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Automotive business intelligence speeds ahead with predictive maintenance

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Social Media Manager, Internet of Things, IBM

When it comes to making high-functioning cars and trucks, automotive fleet managers and industry suppliers have traditionally relied on reactive reliability statistics to improve uptime. For haulage firms, unplanned standstills represent a slew of concerns: inconveniencing drivers, increasing repair costs, lost transportation revenue—and perhaps worst of all—potential damage to customer reputation. But certain companies are getting ahead by switching to a new model; they’re choosing to go with predictive analytics and are implementing new, sophisticated technology to get there.

For industrial vehicle manufacturers, actionable data represents opportunity: fast repair times, enhanced diagnostics and easy service processes. A manufacturer can now leverage knowledge gained from machine learning to schedule preventive maintenance based on hyper-specific, condition-based maintenance. As a result, repairs can be prepared for based on the fuel burn and utilization of the specific vehicle in question.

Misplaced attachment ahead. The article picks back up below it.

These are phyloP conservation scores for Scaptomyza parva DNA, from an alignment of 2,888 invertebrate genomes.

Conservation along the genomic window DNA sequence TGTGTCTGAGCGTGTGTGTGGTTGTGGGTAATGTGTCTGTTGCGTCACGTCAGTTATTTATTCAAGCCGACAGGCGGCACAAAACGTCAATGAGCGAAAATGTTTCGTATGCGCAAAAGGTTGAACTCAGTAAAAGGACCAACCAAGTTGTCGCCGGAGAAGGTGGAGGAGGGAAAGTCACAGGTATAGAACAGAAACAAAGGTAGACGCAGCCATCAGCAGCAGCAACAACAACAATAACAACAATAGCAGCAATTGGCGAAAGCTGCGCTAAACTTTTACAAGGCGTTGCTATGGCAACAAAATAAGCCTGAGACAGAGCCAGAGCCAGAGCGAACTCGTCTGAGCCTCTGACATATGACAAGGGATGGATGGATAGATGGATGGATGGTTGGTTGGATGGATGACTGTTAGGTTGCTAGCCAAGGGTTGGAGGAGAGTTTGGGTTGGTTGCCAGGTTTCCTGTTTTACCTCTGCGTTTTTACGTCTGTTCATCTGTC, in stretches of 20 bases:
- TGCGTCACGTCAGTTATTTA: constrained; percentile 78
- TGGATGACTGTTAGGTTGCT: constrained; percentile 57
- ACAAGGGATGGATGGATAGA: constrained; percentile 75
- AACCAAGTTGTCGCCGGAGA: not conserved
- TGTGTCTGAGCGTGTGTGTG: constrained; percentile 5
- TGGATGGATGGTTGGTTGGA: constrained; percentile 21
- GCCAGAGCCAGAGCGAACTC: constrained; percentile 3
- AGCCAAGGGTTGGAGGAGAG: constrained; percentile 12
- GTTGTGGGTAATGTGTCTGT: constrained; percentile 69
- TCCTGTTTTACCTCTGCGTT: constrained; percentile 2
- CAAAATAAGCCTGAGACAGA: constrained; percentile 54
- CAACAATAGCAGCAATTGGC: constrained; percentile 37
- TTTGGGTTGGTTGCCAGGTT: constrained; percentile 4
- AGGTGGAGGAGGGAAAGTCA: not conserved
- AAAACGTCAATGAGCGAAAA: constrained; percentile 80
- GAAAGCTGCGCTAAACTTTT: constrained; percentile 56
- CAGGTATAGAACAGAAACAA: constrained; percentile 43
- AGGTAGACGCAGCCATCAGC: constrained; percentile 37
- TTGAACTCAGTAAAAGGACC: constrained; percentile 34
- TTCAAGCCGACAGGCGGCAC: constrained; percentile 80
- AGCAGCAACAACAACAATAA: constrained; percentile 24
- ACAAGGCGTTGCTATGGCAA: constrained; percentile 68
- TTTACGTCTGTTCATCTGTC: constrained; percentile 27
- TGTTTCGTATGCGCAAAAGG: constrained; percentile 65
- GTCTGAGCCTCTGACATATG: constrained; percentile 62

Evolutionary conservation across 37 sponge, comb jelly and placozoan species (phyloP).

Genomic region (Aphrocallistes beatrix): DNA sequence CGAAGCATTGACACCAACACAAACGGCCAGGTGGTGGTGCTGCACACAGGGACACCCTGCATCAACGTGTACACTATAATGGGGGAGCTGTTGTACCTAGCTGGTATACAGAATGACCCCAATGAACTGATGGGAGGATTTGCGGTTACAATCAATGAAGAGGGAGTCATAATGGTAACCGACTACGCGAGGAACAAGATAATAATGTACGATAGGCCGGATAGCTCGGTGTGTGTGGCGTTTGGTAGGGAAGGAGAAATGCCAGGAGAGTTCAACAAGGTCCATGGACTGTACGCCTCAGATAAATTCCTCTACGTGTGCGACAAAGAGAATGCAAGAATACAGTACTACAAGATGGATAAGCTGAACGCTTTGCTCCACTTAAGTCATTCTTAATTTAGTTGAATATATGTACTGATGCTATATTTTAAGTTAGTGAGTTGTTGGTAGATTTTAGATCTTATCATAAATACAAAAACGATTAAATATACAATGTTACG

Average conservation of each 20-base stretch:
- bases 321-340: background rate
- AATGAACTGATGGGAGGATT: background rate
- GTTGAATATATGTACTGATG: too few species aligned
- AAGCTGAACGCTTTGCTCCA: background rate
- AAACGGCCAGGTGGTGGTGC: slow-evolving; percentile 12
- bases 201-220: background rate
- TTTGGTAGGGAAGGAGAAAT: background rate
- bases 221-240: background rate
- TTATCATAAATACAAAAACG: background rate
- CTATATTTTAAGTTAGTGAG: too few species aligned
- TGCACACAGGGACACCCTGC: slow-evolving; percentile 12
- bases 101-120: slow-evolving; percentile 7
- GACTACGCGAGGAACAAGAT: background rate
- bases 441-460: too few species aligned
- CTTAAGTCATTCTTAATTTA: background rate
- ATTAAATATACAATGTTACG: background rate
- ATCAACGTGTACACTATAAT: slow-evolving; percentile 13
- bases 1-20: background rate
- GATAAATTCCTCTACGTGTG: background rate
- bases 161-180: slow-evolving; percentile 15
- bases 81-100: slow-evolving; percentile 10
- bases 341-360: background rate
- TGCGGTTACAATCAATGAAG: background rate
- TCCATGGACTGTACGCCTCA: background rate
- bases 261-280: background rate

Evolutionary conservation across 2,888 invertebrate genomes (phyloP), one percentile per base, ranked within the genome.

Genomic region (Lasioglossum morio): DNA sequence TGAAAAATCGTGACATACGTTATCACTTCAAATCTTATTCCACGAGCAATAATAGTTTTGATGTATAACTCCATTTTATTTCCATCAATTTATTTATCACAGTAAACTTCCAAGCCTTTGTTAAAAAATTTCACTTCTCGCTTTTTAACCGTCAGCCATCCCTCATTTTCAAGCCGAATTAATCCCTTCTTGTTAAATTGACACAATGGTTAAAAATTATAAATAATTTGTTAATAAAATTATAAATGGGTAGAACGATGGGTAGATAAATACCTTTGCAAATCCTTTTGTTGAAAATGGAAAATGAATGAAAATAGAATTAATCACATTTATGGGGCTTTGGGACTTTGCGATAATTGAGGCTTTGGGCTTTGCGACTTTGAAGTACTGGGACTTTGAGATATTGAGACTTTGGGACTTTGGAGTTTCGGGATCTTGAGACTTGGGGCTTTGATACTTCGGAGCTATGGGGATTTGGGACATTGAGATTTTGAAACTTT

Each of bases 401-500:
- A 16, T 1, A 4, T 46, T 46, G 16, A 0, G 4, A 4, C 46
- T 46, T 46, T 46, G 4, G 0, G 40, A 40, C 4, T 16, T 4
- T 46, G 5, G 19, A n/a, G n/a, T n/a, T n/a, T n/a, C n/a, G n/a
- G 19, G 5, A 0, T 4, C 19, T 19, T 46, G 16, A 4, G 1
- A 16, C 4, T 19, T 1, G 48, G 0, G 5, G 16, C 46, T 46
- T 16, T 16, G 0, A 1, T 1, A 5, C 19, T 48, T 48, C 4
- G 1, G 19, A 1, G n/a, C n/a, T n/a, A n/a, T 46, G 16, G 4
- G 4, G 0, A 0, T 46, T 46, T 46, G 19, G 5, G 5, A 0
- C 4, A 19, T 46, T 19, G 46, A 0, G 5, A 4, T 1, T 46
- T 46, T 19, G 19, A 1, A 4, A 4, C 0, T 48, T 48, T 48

The proof is on the open road

In a recent case study conducted with the Volvo Group, an iconic manufacturer of trucks, buses, construction equipment and industrial engines, enhanced processes were achieved through integrating new, predictive maintenance strategies. To begin with, Volvo Group had plenty of data: data from pressure, vibration and temperature sensors as well as voltage and flow meters. But data does not a cohesive plan make; the organization needed actionable insights.

By integrating this data with the IBM SPSS Modeler, predictive modeling software that combines business intelligence and probable decision making outcomes, Volvo Group was able to identify patterns from the past and gain insights for the future. And all this knowledge could be used to influence decision making moving forward.

Preventive—and corrective—services are now quite achievable; reliability-centered maintenance is now possible. Organizations today can predict what’s coming next, in real time, and provide repair instructions and identify replacement parts—even before a truck arrives for service. For Volvo Group, this capability had a very real operational impact. It meant a reduction in diagnostic times by up to 70 percent and repair times of more than 20 percent.

The competitive advantage of predictive analytics

In short, predictive analytics—and maintenance—offer a key advantage in planning for repairs and sidestepping potential concerns. Volvo Group achieved a competitive advantage worthy of consideration by automakers everywhere. Be sure to take a look at a video featuring Volvo Group’s Peter Wallin, business intelligence solution architect, elaborate on the use of predictive analytics. And if you’re curious about what you’ve read in this posting, peruse additional background information showcasing several client stories.